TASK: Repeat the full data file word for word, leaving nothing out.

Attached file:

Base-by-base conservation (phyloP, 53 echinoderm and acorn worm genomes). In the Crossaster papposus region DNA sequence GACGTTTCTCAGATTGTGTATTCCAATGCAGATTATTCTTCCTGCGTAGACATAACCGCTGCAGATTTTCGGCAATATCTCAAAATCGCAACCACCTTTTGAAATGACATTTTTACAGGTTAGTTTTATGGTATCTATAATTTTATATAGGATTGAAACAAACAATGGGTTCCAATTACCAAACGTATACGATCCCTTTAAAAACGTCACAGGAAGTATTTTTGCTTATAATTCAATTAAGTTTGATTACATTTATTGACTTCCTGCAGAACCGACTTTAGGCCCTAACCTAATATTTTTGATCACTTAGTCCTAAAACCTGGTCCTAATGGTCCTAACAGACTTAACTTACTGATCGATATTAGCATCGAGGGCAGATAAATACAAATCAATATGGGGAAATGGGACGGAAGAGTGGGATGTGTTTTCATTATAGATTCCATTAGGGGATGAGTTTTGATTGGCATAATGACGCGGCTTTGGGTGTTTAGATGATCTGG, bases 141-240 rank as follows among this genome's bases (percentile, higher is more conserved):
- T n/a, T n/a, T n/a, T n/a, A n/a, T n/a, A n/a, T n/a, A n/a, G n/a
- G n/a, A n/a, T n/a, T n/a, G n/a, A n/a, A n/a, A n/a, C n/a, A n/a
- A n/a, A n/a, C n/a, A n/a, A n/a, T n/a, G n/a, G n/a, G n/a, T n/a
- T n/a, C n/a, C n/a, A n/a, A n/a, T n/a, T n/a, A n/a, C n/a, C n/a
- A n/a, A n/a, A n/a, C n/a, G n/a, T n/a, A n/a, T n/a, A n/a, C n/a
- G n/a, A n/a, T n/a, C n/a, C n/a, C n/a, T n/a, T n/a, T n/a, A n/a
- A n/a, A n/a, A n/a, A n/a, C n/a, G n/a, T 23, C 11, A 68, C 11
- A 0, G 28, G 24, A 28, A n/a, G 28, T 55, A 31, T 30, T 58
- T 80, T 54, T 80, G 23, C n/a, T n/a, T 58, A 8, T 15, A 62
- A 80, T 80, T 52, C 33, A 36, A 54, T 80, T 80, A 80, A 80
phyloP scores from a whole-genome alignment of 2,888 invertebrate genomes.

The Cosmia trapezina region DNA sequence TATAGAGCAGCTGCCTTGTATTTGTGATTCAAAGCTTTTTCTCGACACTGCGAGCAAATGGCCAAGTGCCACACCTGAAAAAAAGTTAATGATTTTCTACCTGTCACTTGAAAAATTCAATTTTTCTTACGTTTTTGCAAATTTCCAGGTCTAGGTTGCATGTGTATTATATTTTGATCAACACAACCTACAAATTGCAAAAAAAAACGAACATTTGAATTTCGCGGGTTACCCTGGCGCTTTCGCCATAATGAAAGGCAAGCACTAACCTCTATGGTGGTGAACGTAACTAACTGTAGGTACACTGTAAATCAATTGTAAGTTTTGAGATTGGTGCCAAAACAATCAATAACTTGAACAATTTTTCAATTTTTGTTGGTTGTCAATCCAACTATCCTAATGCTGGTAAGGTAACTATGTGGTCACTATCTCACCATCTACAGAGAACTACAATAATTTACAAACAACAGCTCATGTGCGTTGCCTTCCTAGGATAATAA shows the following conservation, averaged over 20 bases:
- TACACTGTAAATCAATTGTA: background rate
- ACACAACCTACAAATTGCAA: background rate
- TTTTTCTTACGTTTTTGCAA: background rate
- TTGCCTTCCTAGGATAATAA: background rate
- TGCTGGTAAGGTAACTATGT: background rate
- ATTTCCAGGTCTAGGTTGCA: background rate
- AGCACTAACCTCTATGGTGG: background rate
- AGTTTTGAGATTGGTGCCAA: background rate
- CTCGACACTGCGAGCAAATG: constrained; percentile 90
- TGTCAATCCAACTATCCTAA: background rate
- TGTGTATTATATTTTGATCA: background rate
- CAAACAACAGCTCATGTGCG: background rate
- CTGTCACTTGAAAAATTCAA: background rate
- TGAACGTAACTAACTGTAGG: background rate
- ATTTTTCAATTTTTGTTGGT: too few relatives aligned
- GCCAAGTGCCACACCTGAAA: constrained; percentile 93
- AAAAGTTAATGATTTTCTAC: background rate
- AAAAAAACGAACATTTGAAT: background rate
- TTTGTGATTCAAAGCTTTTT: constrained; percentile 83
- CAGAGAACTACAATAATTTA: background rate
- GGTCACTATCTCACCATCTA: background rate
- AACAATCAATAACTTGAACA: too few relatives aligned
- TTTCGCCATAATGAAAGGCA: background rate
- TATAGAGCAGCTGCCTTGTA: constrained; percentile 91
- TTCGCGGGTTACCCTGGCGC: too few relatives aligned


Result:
Base-by-base conservation (phyloP, 53 echinoderm and acorn worm genomes). In the Crossaster papposus region DNA sequence GACGTTTCTCAGATTGTGTATTCCAATGCAGATTATTCTTCCTGCGTAGACATAACCGCTGCAGATTTTCGGCAATATCTCAAAATCGCAACCACCTTTTGAAATGACATTTTTACAGGTTAGTTTTATGGTATCTATAATTTTATATAGGATTGAAACAAACAATGGGTTCCAATTACCAAACGTATACGATCCCTTTAAAAACGTCACAGGAAGTATTTTTGCTTATAATTCAATTAAGTTTGATTACATTTATTGACTTCCTGCAGAACCGACTTTAGGCCCTAACCTAATATTTTTGATCACTTAGTCCTAAAACCTGGTCCTAATGGTCCTAACAGACTTAACTTACTGATCGATATTAGCATCGAGGGCAGATAAATACAAATCAATATGGGGAAATGGGACGGAAGAGTGGGATGTGTTTTCATTATAGATTCCATTAGGGGATGAGTTTTGATTGGCATAATGACGCGGCTTTGGGTGTTTAGATGATCTGG, bases 141-240 rank as follows among this genome's bases (percentile, higher is more conserved):
- T n/a, T n/a, T n/a, T n/a, A n/a, T n/a, A n/a, T n/a, A n/a, G n/a
- G n/a, A n/a, T n/a, T n/a, G n/a, A n/a, A n/a, A n/a, C n/a, A n/a
- A n/a, A n/a, C n/a, A n/a, A n/a, T n/a, G n/a, G n/a, G n/a, T n/a
- T n/a, C n/a, C n/a, A n/a, A n/a, T n/a, T n/a, A n/a, C n/a, C n/a
- A n/a, A n/a, A n/a, C n/a, G n/a, T n/a, A n/a, T n/a, A n/a, C n/a
- G n/a, A n/a, T n/a, C n/a, C n/a, C n/a, T n/a, T n/a, T n/a, A n/a
- A n/a, A n/a, A n/a, A n/a, C n/a, G n/a, T 23, C 11, A 68, C 11
- A 0, G 28, G 24, A 28, A n/a, G 28, T 55, A 31, T 30, T 58
- T 80, T 54, T 80, G 23, C n/a, T n/a, T 58, A 8, T 15, A 62
- A 80, T 80, T 52, C 33, A 36, A 54, T 80, T 80, A 80, A 80
phyloP scores from a whole-genome alignment of 2,888 invertebrate genomes.

The Cosmia trapezina region DNA sequence TATAGAGCAGCTGCCTTGTATTTGTGATTCAAAGCTTTTTCTCGACACTGCGAGCAAATGGCCAAGTGCCACACCTGAAAAAAAGTTAATGATTTTCTACCTGTCACTTGAAAAATTCAATTTTTCTTACGTTTTTGCAAATTTCCAGGTCTAGGTTGCATGTGTATTATATTTTGATCAACACAACCTACAAATTGCAAAAAAAAACGAACATTTGAATTTCGCGGGTTACCCTGGCGCTTTCGCCATAATGAAAGGCAAGCACTAACCTCTATGGTGGTGAACGTAACTAACTGTAGGTACACTGTAAATCAATTGTAAGTTTTGAGATTGGTGCCAAAACAATCAATAACTTGAACAATTTTTCAATTTTTGTTGGTTGTCAATCCAACTATCCTAATGCTGGTAAGGTAACTATGTGGTCACTATCTCACCATCTACAGAGAACTACAATAATTTACAAACAACAGCTCATGTGCGTTGCCTTCCTAGGATAATAA shows the following conservation, averaged over 20 bases:
- TACACTGTAAATCAATTGTA: background rate
- ACACAACCTACAAATTGCAA: background rate
- TTTTTCTTACGTTTTTGCAA: background rate
- TTGCCTTCCTAGGATAATAA: background rate
- TGCTGGTAAGGTAACTATGT: background rate
- ATTTCCAGGTCTAGGTTGCA: background rate
- AGCACTAACCTCTATGGTGG: background rate
- AGTTTTGAGATTGGTGCCAA: background rate
- CTCGACACTGCGAGCAAATG: constrained; percentile 90
- TGTCAATCCAACTATCCTAA: background rate
- TGTGTATTATATTTTGATCA: background rate
- CAAACAACAGCTCATGTGCG: background rate
- CTGTCACTTGAAAAATTCAA: background rate
- TGAACGTAACTAACTGTAGG: background rate
- ATTTTTCAATTTTTGTTGGT: too few relatives aligned
- GCCAAGTGCCACACCTGAAA: constrained; percentile 93
- AAAAGTTAATGATTTTCTAC: background rate
- AAAAAAACGAACATTTGAAT: background rate
- TTTGTGATTCAAAGCTTTTT: constrained; percentile 83
- CAGAGAACTACAATAATTTA: background rate
- GGTCACTATCTCACCATCTA: background rate
- AACAATCAATAACTTGAACA: too few relatives aligned
- TTTCGCCATAATGAAAGGCA: background rate
- TATAGAGCAGCTGCCTTGTA: constrained; percentile 91
- TTCGCGGGTTACCCTGGCGC: too few relatives aligned